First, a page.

According to a recent study by Yale professors Keith Chen and Judith Chevalier (as reported in a Yale SOM news report), women may be making the wrong career move if they pursue careers as doctors simply for the financial rewards. The study shows that becoming a physician assistant (PA) may be the more financially wise decision for a woman. For a man the opposite is the case.
It’s hard to believe, but in the twenty-first century, there is still a wage gap; male doctors make more than female doctors make on an hourly basis. But that’s not the only reason, or even the primary reason, why it doesn’t pay for women to become doctors.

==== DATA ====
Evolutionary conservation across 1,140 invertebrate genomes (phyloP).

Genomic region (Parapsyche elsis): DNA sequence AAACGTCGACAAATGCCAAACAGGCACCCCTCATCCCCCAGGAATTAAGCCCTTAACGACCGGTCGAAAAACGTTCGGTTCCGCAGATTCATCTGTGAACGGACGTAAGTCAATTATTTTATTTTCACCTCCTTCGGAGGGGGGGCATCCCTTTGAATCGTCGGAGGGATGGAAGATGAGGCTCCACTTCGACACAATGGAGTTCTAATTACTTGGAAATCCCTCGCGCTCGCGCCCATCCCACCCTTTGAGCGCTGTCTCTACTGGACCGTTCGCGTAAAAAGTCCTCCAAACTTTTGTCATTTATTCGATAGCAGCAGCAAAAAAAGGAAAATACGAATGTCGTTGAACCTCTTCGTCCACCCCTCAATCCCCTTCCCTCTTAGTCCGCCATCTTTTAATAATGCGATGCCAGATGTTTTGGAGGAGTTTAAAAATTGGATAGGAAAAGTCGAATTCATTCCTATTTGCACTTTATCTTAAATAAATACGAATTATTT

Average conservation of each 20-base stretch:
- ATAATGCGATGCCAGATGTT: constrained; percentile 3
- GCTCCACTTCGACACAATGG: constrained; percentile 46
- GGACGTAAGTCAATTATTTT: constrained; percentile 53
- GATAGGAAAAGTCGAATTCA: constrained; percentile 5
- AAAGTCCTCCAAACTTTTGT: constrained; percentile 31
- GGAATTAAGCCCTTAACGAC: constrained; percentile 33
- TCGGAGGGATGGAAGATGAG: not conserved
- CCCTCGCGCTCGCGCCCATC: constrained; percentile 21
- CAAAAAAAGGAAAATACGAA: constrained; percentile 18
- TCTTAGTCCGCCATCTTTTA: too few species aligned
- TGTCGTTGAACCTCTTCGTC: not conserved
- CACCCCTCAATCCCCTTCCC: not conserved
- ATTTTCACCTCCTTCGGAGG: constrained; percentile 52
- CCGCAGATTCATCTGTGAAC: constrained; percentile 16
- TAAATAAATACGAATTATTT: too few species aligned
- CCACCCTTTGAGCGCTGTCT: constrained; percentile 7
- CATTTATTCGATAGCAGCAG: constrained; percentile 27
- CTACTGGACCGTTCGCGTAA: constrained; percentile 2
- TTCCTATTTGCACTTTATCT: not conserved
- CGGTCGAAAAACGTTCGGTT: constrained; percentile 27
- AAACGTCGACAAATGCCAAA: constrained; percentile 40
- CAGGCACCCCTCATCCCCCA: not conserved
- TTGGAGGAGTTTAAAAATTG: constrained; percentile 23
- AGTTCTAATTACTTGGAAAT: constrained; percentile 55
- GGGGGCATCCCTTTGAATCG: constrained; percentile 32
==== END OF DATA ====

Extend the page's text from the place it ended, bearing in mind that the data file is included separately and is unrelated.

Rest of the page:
By calculating the net present value (NPV) of the revenue made by male and female doctors and physician assistants, Chen and Chevalier learned that women doctors are simply not working as many hours as their male coworkers, making it much harder to pay off their training expenses.
Between the ages of 31 and 35, the average male doctor works 50 hours per week while the average female doctor works only 40.
The NPV for the median male PA is $1.9 million. For a male doctor it’s $2.3 million. The NPV for the median female PA is $1.68 million, and for a doctor $1.67 million.
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